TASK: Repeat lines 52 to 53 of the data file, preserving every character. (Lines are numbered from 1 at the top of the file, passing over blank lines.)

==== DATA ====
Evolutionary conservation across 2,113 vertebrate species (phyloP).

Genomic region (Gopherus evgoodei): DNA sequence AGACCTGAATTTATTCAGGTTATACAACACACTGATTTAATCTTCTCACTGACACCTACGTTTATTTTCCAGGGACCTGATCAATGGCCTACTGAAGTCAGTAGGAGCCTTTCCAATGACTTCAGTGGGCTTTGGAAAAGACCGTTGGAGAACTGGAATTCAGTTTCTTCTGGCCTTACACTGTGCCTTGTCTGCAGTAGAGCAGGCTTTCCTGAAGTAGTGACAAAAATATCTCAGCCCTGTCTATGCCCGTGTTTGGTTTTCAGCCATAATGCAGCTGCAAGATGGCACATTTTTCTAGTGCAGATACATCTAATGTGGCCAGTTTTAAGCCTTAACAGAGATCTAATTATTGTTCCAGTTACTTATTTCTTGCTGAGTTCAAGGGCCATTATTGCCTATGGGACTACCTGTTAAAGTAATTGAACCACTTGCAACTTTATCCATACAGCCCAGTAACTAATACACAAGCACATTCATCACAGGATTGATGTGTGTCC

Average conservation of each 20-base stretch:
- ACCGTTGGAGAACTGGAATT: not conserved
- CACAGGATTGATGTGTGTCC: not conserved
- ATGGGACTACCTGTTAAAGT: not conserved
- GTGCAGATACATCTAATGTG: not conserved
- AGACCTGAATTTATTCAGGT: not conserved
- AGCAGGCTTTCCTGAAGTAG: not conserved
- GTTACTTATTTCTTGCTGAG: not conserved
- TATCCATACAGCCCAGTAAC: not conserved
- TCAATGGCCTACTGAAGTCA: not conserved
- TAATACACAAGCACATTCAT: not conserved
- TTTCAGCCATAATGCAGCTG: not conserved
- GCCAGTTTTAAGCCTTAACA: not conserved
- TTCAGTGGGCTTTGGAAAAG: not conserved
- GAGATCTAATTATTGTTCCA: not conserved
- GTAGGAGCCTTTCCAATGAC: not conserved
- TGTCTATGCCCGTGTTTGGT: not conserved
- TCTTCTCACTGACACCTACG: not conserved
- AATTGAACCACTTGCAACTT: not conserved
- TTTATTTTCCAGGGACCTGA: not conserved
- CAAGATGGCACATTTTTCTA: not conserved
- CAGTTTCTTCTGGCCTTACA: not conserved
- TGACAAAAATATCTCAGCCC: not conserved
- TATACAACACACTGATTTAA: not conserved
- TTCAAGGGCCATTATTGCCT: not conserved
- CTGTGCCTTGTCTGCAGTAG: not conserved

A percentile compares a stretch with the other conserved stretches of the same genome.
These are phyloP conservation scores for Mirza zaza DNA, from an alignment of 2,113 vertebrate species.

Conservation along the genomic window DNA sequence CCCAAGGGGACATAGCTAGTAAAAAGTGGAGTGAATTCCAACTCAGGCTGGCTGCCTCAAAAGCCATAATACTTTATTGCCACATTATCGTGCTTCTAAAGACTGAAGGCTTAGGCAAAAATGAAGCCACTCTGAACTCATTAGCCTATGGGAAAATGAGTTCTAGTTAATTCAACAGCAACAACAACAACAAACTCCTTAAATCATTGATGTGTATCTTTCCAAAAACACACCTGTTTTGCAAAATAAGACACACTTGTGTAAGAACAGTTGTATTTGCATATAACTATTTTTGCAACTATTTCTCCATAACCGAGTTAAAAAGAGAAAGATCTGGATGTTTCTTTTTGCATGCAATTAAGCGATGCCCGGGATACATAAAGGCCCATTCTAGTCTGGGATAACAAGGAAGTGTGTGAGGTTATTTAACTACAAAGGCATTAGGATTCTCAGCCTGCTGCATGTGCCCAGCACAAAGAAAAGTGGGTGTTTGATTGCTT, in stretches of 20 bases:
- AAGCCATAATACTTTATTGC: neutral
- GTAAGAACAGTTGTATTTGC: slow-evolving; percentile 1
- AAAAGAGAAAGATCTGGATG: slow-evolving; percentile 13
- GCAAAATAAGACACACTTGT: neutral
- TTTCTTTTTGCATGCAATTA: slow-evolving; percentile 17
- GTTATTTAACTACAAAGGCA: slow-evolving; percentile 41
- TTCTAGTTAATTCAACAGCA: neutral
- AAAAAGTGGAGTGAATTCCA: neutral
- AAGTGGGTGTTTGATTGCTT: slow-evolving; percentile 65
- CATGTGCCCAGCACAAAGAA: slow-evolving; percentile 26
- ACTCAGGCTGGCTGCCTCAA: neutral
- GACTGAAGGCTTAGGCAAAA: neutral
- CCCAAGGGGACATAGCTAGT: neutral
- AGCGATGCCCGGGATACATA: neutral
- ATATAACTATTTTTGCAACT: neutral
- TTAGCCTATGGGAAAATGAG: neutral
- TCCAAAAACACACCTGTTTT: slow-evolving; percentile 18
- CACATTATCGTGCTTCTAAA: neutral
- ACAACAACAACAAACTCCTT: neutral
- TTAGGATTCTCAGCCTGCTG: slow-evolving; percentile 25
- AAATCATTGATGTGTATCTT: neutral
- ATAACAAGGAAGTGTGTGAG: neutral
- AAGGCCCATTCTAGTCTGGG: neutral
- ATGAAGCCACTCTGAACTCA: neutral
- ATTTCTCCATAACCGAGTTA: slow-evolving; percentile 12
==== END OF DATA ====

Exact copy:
- AAATCATTGATGTGTATCTT: neutral
- ATAACAAGGAAGTGTGTGAG: neutral